TRIGGER WARNING: Mention of non-consensual encounters
“Oh my gosh – my friends were just talking about this!”
My friend Alex, a man, did not realize this concept is commonly referenced on TikTok and other social media. I had made a comment in front of him and several other male friends about what it means to be a woman who celebrates “the bare minimum.”
To clarify, “the bare minimum” is a term that Gen Z often uses when discussing how men act in relationships (typically in heterosexual ones). For example, if I were to say to a friend “I’m so happy that he asked for consent before touching me,” I would be celebrating the bare minimum, because everyone should ask for consent before touching someone. Other examples include texting back within a reasonable time span, respecting boundaries, and not calling me a bitch. It might sound crazy, but I’ve seen so many women celebrate these things as if they are some extraordinary feat. These acts should be the standard, not the exception.
Why is it that we’ve put men on such a high pedestal? When we reward men for the bare minimum, we show how we expect them to treat us. Speaking from experience, I celebrate when a man asks for my consent because not all of them do. On guard, I hope a man respects my boundaries while expecting that he may not do so. I expect this act of misconduct because I’ve experienced it, among countless other people whom I know and don’t know. Similarly, I cringe when I hear my friend’s boyfriend tell her “F*** you!” because she doesn’t realize that NO man should say that to their partner. Period.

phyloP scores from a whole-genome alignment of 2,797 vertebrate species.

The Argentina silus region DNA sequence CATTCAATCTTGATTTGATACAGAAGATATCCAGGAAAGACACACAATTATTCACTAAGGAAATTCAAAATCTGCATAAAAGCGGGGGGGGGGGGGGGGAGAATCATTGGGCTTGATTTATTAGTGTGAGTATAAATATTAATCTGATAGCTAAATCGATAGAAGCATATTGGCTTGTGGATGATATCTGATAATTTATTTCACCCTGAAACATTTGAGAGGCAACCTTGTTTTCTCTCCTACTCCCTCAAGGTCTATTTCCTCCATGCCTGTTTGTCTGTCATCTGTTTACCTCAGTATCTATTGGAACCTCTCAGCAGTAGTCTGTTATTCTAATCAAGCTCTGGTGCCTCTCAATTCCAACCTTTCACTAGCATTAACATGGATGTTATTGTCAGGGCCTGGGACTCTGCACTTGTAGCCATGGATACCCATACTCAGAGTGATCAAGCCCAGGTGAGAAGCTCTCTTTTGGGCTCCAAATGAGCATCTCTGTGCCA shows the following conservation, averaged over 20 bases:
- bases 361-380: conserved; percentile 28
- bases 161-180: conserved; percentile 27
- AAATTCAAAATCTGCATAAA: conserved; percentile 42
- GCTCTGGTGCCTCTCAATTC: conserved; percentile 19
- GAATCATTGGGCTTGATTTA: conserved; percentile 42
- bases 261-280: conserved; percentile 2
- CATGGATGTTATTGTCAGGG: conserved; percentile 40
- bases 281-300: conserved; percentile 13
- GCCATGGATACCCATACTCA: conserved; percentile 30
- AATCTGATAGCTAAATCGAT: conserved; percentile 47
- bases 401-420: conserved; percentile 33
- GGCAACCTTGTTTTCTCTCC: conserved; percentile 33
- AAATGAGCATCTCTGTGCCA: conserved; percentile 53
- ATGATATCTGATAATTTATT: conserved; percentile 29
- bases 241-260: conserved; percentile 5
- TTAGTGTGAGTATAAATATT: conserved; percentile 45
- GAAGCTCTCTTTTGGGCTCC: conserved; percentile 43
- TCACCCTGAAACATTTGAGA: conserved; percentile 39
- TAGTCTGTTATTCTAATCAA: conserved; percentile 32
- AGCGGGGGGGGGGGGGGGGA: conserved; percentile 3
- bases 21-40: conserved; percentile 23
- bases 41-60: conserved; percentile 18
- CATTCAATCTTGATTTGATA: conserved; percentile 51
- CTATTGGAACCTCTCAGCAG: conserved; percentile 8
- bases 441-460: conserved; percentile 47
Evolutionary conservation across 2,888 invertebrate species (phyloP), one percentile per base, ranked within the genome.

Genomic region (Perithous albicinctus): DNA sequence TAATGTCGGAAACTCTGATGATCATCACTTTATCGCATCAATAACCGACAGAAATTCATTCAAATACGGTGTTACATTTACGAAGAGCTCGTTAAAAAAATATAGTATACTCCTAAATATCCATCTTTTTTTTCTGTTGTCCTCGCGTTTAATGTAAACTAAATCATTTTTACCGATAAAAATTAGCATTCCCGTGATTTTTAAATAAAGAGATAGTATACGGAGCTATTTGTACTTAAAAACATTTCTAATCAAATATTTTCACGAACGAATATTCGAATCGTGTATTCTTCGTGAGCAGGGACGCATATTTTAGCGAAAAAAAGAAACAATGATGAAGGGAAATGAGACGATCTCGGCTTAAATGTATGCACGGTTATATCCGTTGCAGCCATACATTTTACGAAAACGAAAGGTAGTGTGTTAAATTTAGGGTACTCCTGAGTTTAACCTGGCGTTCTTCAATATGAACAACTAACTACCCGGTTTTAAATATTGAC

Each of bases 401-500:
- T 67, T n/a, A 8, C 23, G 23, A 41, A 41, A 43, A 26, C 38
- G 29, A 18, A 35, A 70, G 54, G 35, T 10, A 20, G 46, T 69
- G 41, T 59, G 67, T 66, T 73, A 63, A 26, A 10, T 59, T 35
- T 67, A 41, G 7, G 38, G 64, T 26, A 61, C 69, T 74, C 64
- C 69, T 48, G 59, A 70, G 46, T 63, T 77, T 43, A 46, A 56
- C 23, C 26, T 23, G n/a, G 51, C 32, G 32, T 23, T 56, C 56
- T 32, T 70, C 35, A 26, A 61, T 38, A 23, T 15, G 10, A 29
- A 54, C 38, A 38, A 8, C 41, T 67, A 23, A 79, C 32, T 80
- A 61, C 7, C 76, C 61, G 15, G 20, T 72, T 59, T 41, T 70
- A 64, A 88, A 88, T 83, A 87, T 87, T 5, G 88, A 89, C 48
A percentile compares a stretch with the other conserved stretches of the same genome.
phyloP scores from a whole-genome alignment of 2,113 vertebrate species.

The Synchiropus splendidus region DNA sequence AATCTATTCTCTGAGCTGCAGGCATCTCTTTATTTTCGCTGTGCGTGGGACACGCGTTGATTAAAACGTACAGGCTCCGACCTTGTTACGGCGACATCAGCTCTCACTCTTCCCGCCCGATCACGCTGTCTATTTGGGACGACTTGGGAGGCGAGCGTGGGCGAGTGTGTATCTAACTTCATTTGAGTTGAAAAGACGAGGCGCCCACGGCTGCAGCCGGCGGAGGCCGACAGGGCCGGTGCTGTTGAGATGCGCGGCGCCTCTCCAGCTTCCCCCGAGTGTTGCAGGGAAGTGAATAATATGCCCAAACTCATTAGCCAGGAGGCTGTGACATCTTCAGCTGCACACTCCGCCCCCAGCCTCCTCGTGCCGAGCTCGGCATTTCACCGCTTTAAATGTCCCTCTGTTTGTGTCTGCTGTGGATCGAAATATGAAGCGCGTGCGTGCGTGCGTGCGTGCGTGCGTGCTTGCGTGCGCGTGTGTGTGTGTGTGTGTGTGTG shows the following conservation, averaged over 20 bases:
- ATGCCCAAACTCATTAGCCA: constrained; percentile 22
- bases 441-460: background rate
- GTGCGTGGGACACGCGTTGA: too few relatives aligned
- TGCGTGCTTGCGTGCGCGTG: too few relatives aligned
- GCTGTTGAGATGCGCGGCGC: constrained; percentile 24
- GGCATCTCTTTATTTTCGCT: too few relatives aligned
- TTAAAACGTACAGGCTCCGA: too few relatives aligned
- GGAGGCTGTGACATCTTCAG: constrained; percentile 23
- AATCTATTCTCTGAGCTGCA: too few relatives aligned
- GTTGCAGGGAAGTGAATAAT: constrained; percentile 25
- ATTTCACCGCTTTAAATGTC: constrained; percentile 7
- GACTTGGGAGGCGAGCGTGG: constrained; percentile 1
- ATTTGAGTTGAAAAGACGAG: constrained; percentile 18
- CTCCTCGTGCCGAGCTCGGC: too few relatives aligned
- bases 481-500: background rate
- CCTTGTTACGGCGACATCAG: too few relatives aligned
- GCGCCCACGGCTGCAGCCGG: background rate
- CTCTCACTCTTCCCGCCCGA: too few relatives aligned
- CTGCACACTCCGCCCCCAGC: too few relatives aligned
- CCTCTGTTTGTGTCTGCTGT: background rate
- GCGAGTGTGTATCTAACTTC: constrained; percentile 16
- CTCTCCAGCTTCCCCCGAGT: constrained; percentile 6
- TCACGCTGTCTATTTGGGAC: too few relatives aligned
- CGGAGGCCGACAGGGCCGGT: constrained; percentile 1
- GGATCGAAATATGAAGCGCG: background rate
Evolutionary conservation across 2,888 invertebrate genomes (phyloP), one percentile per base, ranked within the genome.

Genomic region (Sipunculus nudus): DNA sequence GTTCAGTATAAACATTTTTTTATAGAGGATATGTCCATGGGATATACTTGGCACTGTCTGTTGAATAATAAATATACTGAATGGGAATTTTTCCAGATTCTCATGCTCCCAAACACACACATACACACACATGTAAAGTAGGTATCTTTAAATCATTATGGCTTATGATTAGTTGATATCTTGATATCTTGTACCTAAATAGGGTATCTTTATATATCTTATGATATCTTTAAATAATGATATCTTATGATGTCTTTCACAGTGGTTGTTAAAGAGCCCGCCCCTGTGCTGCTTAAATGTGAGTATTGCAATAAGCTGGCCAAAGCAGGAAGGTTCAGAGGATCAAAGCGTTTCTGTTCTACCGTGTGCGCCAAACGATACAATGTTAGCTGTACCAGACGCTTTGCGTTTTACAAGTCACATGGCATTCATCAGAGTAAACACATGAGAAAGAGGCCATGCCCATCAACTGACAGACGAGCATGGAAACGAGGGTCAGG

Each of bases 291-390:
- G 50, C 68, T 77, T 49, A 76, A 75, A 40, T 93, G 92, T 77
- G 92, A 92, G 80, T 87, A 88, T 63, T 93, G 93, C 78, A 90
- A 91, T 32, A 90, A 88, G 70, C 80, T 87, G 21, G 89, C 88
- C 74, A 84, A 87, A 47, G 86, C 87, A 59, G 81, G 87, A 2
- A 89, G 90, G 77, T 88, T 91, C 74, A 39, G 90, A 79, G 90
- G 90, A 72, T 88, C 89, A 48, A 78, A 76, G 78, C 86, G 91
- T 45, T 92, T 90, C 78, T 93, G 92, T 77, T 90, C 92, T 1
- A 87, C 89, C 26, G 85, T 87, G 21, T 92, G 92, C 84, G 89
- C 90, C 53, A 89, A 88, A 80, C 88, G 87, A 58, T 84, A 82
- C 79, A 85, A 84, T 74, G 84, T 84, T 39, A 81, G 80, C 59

Now, there certainly are men who I will refer to as “the good ones:” men whose first priority is respecting the safety, wellbeing, and boundaries of their partners. Men who ask for consent and don’t EVER coerce someone or make them uncomfortable. I wonder what it’s like from their perspective to see someone prepared for the worst in these encounters. What is it like to hear stories of misconduct, abuse, and misogyny, knowing that the perpetrators could be among their close friends?
I think it’s important that women know how to protect themselves in these situations. More necessary, though, is that men learn to protect them. Let’s stop rejoicing the bare minimum and start standing up for what we know we deserve: respect.